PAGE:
In Hancock’s system everyone is bound to be saved in the end, whether slowly or quickly, whether they like it or not. Since you have all eternity before you, and it is never too late to change your ways (and inevitable that you eventually will), it matters not at all if in this lifetime you indulge all your most selfish and destructive passions. If every road leads to your destination, it makes no difference which road you choose; and if you can take as long as you like to get there, you can tarry at the roadside, or in the gutter, until your bones rot. In a world with reincarnation, you will only be given a new set of bones anyway. Dorini herself is saved, in a manner of speaking, though evil to the marrow and rebellious to the end.
But in fact not all roads lead to the same destination. Even in the days when, as it was said, all roads led to Rome, it was equally true that all roads led away from Rome. You could journey to the Eternal City or to the outer darkness of barbarism, depending on which way you were facing. There is such a thing as going in the wrong direction. We can choose to reject the good, or reject necessary parts of the good in our greed to have others more congenial to our appetites; and that only takes us further from our goal. We can even (I have known some who prided themselves upon it) choose to make depravity our goal, and reject the very idea of good. Whatever may be true of Lorini and Dorini, we mortals cannot be redeemed or perfected without ourselves making an effort of will. If Christ and Buddha agreed about nothing else, they agreed about that. ‘Strait is the gate, and narrow is the way, which leadeth unto life, and few there be that find it’; and on the other hand, ‘Hard is it to meet with a Buddha in the world. Hard is it to attain to the state of a human being. Hard is it to find a fit opportunity. Hard is it to abandon the world.’
But nothing is hard in Hancock’s world; or rather, all effort is unnecessary and misguided. The ending, in effect, turns Circle of Light into a Universalist tract. Now Universalism was long ago defined as a heresy, not because the Church wanted any souls to be damned, but because it is logically impossible to prove that none will be. Lewis expressed the problem pithily in The Pilgrim’s Regress: ‘It is meaningless to talk of forcing a man to do freely what a man has freely made impossible for himself.’ You can get round this in various ways, either by denying the existence of souls outright, or denying the freedom of the will; but either alternative is fatal to the art of fiction.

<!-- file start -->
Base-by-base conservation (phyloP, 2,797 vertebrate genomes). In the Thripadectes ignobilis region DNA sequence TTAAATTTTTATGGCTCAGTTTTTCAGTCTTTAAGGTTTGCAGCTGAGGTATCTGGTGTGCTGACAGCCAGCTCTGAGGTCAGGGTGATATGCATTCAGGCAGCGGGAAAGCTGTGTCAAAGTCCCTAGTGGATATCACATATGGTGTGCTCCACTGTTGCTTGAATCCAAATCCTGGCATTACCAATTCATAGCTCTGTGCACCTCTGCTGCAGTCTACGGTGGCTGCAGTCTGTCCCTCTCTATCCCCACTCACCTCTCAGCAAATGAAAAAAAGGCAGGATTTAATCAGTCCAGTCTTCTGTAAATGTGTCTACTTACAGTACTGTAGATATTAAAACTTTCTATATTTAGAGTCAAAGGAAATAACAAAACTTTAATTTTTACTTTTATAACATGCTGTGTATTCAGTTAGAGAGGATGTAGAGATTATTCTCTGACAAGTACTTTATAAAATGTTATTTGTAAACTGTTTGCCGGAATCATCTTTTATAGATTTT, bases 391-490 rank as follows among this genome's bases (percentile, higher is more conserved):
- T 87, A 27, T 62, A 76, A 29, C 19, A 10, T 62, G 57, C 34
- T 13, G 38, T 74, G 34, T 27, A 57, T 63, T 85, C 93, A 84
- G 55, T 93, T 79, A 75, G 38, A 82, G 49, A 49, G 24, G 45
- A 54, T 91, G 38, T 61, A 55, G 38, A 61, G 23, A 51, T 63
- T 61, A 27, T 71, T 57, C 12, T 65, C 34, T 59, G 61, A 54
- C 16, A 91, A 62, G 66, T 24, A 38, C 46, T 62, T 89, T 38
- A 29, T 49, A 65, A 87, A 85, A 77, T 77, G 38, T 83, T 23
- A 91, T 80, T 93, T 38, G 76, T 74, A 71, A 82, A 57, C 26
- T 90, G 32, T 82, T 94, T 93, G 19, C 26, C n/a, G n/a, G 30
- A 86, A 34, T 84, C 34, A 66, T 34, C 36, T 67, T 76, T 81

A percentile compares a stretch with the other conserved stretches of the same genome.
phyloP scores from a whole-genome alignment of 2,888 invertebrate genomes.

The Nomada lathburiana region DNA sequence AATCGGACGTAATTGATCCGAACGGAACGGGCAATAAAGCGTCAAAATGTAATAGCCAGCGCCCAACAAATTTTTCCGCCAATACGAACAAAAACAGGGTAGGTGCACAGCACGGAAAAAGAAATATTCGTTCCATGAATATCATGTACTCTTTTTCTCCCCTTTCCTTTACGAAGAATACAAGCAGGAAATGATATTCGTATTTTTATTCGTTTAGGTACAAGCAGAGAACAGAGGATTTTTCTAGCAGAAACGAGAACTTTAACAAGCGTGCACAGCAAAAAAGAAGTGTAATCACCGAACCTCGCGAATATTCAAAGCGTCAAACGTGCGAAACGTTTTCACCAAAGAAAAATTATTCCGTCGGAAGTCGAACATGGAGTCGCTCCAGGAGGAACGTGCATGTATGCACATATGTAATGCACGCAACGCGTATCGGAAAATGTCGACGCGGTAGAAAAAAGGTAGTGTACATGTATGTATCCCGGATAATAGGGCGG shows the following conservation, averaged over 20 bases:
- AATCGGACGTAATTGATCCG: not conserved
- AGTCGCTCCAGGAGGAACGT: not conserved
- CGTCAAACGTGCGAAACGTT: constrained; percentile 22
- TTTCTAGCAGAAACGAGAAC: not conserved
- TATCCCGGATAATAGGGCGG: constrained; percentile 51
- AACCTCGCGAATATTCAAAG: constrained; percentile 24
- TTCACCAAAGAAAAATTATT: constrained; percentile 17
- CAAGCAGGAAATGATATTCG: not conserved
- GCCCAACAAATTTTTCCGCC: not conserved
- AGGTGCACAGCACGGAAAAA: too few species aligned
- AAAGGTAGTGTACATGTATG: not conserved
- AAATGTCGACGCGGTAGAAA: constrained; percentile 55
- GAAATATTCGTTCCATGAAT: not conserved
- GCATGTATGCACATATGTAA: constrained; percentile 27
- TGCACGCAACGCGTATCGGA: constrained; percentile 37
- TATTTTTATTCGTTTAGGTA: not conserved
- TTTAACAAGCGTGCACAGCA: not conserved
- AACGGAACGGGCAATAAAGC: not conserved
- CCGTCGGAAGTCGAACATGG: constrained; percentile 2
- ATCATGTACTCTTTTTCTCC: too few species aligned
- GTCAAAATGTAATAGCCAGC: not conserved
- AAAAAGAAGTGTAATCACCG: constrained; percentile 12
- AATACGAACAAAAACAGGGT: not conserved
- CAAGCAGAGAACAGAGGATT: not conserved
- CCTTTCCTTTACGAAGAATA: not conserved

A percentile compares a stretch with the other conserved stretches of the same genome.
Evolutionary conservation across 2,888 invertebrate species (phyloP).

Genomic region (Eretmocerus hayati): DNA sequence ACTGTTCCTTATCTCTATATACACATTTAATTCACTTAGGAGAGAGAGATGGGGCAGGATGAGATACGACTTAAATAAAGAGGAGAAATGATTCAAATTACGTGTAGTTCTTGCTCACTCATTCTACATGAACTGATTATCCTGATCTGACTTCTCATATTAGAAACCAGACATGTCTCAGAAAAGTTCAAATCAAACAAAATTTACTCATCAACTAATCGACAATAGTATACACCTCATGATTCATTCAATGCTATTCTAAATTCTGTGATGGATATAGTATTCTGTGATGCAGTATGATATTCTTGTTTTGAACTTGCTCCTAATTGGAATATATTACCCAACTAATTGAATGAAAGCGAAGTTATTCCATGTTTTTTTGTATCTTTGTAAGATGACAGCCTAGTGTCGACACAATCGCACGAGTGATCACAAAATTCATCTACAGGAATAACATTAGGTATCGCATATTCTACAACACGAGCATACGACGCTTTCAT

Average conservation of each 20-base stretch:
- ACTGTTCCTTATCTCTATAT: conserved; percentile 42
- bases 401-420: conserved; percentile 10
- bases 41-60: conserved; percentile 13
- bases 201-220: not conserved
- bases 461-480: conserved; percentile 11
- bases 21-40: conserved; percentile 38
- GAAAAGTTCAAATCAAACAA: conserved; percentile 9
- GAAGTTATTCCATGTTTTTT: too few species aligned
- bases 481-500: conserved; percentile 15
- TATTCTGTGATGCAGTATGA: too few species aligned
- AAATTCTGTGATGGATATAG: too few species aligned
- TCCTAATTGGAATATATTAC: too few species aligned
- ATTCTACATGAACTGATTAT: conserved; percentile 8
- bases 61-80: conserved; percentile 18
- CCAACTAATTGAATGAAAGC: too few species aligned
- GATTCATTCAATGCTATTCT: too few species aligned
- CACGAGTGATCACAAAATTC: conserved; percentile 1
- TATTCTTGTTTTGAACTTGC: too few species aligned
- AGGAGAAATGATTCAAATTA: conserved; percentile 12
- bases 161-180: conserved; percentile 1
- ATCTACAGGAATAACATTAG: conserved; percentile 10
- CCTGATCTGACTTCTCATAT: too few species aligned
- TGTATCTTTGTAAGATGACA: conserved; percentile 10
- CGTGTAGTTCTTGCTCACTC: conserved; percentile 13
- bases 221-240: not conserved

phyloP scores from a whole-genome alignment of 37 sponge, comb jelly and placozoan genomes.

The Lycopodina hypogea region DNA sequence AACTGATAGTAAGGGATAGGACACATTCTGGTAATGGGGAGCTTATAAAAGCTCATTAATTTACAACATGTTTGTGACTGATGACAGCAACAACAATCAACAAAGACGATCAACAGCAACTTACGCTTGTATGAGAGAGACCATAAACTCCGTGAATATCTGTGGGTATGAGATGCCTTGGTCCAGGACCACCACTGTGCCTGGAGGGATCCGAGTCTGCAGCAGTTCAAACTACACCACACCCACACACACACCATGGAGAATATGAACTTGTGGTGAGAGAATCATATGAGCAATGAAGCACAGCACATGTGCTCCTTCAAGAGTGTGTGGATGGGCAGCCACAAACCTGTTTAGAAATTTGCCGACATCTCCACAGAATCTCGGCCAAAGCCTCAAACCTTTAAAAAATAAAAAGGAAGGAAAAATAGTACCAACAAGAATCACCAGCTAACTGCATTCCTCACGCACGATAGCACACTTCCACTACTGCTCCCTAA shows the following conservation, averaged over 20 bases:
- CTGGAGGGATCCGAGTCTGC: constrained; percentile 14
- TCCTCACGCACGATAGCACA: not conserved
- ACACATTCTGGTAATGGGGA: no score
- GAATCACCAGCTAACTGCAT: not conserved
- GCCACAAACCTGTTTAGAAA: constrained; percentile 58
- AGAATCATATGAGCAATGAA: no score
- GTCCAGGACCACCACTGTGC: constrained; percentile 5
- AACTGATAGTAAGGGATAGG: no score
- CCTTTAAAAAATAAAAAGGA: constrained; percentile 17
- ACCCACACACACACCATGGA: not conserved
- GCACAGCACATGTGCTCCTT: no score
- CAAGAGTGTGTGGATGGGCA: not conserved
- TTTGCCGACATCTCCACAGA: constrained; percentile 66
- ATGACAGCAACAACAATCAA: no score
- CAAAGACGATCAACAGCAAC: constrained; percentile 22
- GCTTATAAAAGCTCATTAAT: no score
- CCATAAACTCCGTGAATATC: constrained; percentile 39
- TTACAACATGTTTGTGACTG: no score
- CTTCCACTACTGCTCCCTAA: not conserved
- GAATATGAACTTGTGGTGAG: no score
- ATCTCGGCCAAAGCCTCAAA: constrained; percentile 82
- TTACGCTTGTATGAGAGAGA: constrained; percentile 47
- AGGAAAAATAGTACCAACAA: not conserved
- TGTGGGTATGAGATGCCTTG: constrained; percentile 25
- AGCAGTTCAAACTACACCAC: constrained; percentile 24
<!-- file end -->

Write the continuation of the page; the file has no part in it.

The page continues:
To win our sympathy, a fictional character must have the appearance of free will, and he must seem to have a soul. The art of fiction, as practised in our civilization (and a great many others), depends upon conflict and resolution. Atoms do not conflict, and automata cannot be resolved. We want to read about people who have something at stake, and who must overcome obstacles to secure it. If poorly told, the story will matter less to us than to the characters; but it can never matter more to us, however skilful the author. If the stakes are a swindle to the characters, they will be a swindle to the reader — unless the reader knows that the characters are being swindled. That is the technique of irony; but Circle of Light is not an ironic tale. It is told with every appearance of earnestness, and Hancock does exhibit a fair degree of skill in manipulating the reader’s emotions and providing dramatic tension. The fiddle-string is wound tighter and tighter, and we grit our teeth and wince in apprehension of the moment when it will break. But then the tuner cuts it with a pair of scissors, which he could have done at any time; and in any case it turns out that the string was not even a working part of the fiddle. The song can be played just as well without it. Why, then, all the show and pother about that unnecessary string? It is truly much ado about nothing.
The Wikipedia article on Niel Hancock suggests that his work has not found a mass audience (except in those heady early days, when the audience was so starved that The Sword of Shannara looked like a feast) because his philosophical preoccupations are not accessible to most readers. It is true that Buddhism is a smaller ingredient in the New Age stew than it once was. But almost any system of belief will sustain a commercially successful fantasy novel, if the author treats it seriously and is honest with his readers. Philip Pullman’s beliefs are completely antithetical to C.S. Lewis’s, but both men were quite capable of writing an engaging novel when they were true to the implications of their material, and both could write utter drivel when they were not. Even John Norman’s weird and contemptible beliefs are coherent enough to provide matter for a series of hackwork tales. Hancock was true to neither the Buddhist elements of his system nor the Christian ones. He tried to ride two horses at once, and not being a circus rider by training, fell between them.
Continue to Part 5 . . .
2 March 2007